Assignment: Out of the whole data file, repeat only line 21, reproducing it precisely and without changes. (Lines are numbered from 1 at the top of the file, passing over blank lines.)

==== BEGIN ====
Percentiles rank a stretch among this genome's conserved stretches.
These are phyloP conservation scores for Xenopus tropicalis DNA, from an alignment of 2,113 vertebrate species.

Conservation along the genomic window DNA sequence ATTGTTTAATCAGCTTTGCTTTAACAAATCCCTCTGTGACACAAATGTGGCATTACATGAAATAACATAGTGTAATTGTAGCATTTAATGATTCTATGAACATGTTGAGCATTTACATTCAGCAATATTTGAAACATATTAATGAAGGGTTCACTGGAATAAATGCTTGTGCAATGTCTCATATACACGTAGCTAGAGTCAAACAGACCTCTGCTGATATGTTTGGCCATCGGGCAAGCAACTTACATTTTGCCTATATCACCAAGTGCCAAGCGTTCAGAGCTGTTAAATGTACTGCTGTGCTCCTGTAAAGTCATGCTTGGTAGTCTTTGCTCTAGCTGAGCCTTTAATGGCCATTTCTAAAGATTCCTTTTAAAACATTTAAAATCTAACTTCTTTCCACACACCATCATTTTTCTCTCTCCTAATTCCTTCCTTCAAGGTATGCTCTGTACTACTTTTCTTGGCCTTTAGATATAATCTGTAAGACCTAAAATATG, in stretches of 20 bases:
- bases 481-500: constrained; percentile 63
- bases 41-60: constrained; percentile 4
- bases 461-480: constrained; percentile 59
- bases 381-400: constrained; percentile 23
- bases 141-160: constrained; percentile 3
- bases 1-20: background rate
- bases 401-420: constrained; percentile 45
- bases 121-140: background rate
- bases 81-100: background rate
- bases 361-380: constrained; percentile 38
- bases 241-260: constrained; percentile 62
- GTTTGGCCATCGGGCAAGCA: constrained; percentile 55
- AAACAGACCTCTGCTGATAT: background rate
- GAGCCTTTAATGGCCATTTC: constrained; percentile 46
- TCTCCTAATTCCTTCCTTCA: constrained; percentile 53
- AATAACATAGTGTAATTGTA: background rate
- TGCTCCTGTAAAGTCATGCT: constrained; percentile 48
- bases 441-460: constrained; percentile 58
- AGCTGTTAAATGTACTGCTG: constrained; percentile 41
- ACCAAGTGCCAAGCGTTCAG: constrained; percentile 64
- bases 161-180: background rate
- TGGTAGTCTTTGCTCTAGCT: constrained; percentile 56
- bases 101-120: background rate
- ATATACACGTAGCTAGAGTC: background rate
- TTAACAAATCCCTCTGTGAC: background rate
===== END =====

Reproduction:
- bases 441-460: constrained; percentile 58